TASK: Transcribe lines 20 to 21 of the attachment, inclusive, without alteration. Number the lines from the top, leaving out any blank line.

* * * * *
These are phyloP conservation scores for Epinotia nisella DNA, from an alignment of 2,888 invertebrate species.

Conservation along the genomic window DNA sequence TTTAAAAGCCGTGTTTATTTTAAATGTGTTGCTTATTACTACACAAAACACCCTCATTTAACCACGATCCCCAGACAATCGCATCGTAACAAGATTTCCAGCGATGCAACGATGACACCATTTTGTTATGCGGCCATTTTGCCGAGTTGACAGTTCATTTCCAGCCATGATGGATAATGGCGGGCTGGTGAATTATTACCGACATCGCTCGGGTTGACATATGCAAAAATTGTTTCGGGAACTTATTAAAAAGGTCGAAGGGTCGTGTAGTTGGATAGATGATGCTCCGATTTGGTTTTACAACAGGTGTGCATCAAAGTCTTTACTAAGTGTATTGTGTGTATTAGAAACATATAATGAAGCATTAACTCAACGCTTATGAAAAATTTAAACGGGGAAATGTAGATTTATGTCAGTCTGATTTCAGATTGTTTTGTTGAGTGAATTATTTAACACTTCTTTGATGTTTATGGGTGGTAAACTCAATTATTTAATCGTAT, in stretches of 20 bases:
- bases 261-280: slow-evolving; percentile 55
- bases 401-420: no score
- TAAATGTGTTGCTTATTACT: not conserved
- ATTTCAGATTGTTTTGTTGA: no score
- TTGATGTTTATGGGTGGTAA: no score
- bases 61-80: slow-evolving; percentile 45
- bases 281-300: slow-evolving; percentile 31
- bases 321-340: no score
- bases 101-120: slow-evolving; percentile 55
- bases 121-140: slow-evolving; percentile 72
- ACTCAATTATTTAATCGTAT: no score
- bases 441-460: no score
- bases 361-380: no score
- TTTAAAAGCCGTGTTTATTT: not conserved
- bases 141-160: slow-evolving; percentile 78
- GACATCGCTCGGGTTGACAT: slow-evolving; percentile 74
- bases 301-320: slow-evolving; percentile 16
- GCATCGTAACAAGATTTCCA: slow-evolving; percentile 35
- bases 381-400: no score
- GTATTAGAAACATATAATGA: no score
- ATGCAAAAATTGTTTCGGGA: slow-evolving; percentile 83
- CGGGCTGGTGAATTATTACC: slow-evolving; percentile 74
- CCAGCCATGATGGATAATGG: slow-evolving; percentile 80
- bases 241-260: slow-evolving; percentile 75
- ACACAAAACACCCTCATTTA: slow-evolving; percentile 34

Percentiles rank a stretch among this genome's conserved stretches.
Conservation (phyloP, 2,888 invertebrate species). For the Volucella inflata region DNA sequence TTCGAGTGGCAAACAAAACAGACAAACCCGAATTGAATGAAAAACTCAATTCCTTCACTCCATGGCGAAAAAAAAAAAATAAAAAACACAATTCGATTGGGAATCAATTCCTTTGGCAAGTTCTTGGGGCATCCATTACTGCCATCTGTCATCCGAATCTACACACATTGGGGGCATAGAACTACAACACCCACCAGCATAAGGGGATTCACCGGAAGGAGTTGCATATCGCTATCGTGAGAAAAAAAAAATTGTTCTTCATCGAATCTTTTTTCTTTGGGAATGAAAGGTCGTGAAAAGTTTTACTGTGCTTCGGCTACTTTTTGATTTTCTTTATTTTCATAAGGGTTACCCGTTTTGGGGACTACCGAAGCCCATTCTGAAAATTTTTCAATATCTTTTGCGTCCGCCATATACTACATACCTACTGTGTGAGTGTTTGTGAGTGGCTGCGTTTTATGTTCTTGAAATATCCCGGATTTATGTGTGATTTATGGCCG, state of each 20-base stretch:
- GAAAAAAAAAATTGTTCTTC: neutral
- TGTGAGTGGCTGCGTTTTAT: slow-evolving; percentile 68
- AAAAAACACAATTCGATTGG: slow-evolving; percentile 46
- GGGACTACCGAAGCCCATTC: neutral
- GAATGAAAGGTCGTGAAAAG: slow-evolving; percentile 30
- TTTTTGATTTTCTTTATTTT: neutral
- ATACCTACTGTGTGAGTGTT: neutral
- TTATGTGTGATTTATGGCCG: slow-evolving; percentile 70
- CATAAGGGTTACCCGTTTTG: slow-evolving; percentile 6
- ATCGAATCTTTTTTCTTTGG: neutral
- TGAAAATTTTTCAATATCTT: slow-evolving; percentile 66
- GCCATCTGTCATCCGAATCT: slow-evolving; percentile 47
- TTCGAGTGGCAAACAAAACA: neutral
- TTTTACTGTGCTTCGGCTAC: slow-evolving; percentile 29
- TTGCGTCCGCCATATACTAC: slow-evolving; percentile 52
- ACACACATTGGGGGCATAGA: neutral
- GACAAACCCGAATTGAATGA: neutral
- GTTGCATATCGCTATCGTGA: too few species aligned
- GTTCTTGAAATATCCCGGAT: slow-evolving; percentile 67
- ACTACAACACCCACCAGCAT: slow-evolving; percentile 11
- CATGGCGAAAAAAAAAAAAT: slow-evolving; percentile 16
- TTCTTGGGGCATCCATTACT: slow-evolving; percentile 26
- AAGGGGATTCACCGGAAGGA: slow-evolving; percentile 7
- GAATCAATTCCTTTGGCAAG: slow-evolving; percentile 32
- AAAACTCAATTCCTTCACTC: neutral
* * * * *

- GCATCGTAACAAGATTTCCA: slow-evolving; percentile 35
- bases 381-400: no score